It is highly improbable that Michael Jackson caused his own death by self-administering the anesthetic propofol, the doctor who performed his autopsy testified in the Los Angeles court Tuesday.
The circumstances from my point of view do not support self-administration of propofol, Dr. Christopher Rogers, the Los Angeles County chief of forensic medicine, told the jurors on the eleventh day of the involuntary manslaughter trial of Jackson's physician, Dr. Conrad Murray.
Murray is being portrayed by the prosecution as an incompetent doctor whose gross negligence in administering propofol -- a risky drug which requires close monitoring of patient in controlled medical settings -- led to Jackson's death in 2009. The defense attorneys assert that the pop star caused his own death by taking a drug overdose, including propofol, after his doctor left the room.
Rogers said he believed Jackson's death was homicide because he found it highly unlikely that the singer would have had enough time to administer an extra dose of propofol and stop breathing, all in the two minutes Murray told police he was not present in the room.
You'd have to assume that Mr. Jackson woke up, although he was at least to some extent under the influence of propofol and other sedatives, he was able to somehow administer propofol to himself, Rogers testified, the Los Angeles Times reported.
But under defense cross-examination, Rogers agreed that the amount of propofol present in Jackson's bloodstream after death was too high to have been caused by the infusion of 25 milligrams that Murray told the police he administered.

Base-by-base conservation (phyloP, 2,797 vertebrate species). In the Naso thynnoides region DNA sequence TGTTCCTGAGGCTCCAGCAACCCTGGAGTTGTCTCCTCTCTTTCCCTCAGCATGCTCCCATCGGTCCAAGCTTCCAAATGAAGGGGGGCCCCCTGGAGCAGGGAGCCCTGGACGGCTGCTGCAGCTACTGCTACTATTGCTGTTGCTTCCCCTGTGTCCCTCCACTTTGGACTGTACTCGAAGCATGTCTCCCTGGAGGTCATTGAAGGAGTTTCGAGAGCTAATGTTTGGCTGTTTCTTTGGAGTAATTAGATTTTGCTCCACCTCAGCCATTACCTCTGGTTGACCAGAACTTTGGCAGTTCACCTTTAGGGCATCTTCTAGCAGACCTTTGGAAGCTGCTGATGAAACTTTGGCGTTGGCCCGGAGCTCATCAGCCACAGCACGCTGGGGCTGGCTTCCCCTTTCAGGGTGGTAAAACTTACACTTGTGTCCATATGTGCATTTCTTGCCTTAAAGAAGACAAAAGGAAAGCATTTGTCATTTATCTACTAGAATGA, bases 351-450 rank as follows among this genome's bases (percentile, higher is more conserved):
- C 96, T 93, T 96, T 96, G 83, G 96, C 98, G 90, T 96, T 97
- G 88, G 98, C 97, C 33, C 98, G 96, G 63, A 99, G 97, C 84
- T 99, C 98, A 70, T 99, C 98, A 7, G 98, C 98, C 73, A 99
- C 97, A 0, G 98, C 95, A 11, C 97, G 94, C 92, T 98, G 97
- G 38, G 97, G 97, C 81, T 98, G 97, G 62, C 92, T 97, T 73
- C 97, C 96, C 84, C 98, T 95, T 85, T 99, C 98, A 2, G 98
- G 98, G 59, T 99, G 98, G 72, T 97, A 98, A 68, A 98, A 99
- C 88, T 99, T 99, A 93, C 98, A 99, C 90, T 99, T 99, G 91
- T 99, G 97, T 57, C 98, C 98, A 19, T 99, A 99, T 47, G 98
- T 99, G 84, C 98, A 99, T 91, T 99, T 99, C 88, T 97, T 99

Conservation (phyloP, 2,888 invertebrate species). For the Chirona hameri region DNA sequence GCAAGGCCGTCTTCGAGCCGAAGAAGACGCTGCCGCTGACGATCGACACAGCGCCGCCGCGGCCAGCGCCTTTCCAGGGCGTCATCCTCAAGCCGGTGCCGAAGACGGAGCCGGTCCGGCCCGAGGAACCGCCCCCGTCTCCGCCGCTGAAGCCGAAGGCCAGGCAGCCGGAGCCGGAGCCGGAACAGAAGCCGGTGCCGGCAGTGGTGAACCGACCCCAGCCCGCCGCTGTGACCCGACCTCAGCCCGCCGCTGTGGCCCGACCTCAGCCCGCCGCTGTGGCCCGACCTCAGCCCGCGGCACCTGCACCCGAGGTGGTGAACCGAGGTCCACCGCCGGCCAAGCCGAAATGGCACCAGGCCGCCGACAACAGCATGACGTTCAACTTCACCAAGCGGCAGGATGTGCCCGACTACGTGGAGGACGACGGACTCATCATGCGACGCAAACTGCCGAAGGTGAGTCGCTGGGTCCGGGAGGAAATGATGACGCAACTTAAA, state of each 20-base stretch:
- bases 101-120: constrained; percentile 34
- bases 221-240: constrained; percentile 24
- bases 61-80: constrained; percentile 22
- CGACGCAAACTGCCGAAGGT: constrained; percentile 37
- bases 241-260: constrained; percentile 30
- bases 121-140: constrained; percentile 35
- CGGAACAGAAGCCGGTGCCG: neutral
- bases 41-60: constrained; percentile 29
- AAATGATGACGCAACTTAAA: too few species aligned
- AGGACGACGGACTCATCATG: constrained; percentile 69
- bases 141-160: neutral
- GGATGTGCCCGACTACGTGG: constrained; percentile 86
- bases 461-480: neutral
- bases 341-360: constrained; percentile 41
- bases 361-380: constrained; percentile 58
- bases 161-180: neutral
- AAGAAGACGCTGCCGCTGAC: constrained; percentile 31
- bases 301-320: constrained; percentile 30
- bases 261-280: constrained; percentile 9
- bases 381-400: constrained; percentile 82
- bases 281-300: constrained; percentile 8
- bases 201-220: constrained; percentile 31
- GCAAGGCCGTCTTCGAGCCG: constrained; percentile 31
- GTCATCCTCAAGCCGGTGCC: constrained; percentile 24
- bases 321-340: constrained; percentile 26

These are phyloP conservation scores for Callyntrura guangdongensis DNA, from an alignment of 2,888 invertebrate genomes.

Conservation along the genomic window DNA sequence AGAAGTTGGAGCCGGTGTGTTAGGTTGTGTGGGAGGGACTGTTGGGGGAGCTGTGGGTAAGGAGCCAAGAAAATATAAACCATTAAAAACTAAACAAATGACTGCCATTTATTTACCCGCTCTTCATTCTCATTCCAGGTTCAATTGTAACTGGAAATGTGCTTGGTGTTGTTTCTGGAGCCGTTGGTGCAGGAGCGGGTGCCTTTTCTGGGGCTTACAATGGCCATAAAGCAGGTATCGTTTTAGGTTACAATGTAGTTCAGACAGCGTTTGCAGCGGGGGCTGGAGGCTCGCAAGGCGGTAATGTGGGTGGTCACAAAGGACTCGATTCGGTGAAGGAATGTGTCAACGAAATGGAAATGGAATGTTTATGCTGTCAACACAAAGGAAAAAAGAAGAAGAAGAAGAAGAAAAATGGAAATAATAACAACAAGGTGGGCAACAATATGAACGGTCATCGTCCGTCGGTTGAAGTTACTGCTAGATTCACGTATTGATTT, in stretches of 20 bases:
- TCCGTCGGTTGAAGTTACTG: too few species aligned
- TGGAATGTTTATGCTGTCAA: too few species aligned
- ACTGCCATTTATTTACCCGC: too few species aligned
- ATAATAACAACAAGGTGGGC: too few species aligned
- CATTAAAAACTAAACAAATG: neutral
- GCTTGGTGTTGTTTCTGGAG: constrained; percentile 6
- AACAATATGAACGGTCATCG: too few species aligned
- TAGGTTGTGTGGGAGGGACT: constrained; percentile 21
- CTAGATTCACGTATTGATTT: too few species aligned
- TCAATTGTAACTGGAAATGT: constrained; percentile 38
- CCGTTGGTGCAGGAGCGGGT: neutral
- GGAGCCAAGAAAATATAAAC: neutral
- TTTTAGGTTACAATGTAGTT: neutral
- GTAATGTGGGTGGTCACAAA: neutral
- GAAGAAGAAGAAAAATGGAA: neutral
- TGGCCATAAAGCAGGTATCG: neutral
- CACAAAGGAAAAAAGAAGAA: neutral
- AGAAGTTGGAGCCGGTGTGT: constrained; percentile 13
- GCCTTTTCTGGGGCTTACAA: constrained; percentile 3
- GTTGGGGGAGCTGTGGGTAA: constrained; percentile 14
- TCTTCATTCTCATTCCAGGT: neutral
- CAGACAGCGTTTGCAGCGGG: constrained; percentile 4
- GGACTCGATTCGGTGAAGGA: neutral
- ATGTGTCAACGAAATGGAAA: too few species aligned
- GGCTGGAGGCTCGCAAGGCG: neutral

The court was shown photographs of Jackson's bedroom that day, and Rogers admitted during cross-examination that the drug in the injection site, just below the singer's knee, was well within his reach.
Rogers said there was a lack of dosing equipment in Jackson's room, which meant Murray could have inaccurately estimated the amount of propofol for injection.
The problem that Mr. Jackson was having was that he couldn't sleep, and it's not appropriate to administer propofol in that situation. The risk outweighs the benefit, Rogers said, according to Reuters.
The prosecutors have argued that Murray gave a follow-up dose of the drug with a continuous drip injected though an IV system.
Murray was on the phone or writing an email for more than 45 minutes before police were told he found Jackson's lifeless body, according to witnesses and the phone records verified so far.
On the third week of the trial, the court was shown the naked, thin body of Jackson on the autopsy table, which made his fans in the courtroom sob. Jackson's family had left before the autopsy evidence was presented.